Lawmaker Found To Have Visited Chinese Company


Lawmaker found to have visited Chinese company

NHK has learned that Lower House lawmaker Tsukasa Akimoto met with the top executive of a Chinese firm, which was aiming to invest in a resort project in Japan, right after he became state minister in charge of integrated casino resorts.

A Japanese man who was acting as an advisor to the firm is suspected of bringing an undeclared amount of cash into the country in violation of the foreign exchange law.

Tokyo prosecutors searched the offices of Akimoto, a Liberal Democratic Party member, earlier this week in connection with the case.

Akimoto and the executive of the Chinese firm gave a keynote speech on integrated resorts at a symposium in Naha City in the southern Prefecture of Okinawa in August 2017.

Sources told NHK that he then met the executive at his head office in the Chinese city of Shenzhen in December 2017, right after he became a state minister for both the Cabinet Office and the Land, Infrastructure, Transport and Tourism Ministry.

The Facebook page of an official who accompanied Akimoto on the trip shows a photo of the lawmaker and the executive in the company's lobby.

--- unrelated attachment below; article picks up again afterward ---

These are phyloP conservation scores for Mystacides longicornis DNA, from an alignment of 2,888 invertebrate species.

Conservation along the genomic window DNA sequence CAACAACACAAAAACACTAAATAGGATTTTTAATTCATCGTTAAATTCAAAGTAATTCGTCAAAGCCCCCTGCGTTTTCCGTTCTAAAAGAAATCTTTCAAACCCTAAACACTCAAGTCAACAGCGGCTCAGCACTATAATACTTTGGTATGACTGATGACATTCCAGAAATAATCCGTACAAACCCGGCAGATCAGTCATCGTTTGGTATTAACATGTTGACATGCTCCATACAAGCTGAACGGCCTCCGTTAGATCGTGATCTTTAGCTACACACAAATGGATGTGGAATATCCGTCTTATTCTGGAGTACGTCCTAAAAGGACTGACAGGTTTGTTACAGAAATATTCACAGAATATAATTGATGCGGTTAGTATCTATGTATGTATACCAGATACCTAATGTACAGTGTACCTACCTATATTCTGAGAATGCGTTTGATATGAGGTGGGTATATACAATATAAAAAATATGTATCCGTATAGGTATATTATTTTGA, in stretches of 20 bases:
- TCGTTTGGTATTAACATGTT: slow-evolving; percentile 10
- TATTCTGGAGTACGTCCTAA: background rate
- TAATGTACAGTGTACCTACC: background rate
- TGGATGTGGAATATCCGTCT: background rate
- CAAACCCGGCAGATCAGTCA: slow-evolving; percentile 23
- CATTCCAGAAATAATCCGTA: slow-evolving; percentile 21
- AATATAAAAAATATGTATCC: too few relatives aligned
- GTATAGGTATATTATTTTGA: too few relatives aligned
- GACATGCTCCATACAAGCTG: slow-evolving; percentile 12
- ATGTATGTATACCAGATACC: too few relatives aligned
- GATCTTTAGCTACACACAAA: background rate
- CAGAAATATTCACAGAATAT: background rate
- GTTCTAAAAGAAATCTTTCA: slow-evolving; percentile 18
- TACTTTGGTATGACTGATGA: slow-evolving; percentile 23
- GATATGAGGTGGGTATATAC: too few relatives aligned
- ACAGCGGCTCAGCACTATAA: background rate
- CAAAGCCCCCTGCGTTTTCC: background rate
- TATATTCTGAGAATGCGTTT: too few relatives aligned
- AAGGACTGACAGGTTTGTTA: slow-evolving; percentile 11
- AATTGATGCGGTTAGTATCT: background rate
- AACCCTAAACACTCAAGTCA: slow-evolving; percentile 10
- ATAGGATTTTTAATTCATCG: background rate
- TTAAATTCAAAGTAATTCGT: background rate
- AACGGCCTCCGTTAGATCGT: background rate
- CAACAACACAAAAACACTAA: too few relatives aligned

The firm's website says it deals with sports lotteries and other businesses, and that the company has a registry of more than 60 million users in 135 countries.

The sources say the executive told Akimoto during the visit that it would be greatly profitable to create a casino in Japan and attract the company's registered sports lottery members to it.

The company said in January of last year that it was considering investing in an integrated resort plan of a tourism firm that runs a resort in Rusutsu Village in Hokkaido Prefecture.

After the announcement, Akimoto met Rusutsu Mayor Tsunehachi Baya in the village and also traveled to the Hokkaido prefectural government office to meet senior officials in charge of integrated resort projects.

Prosecutors are analyzing materials they seized in the raids as they investigate connections between Akimoto and the Chinese company.

Akimoto told NHK on Saturday that he inspected the IT hub of Shenzhen in December 2017 as a political activity, not as a public duty in his capacity as a state minister.

He said he visited the Chinese firm on that trip, but was not involved in any wrongdoing.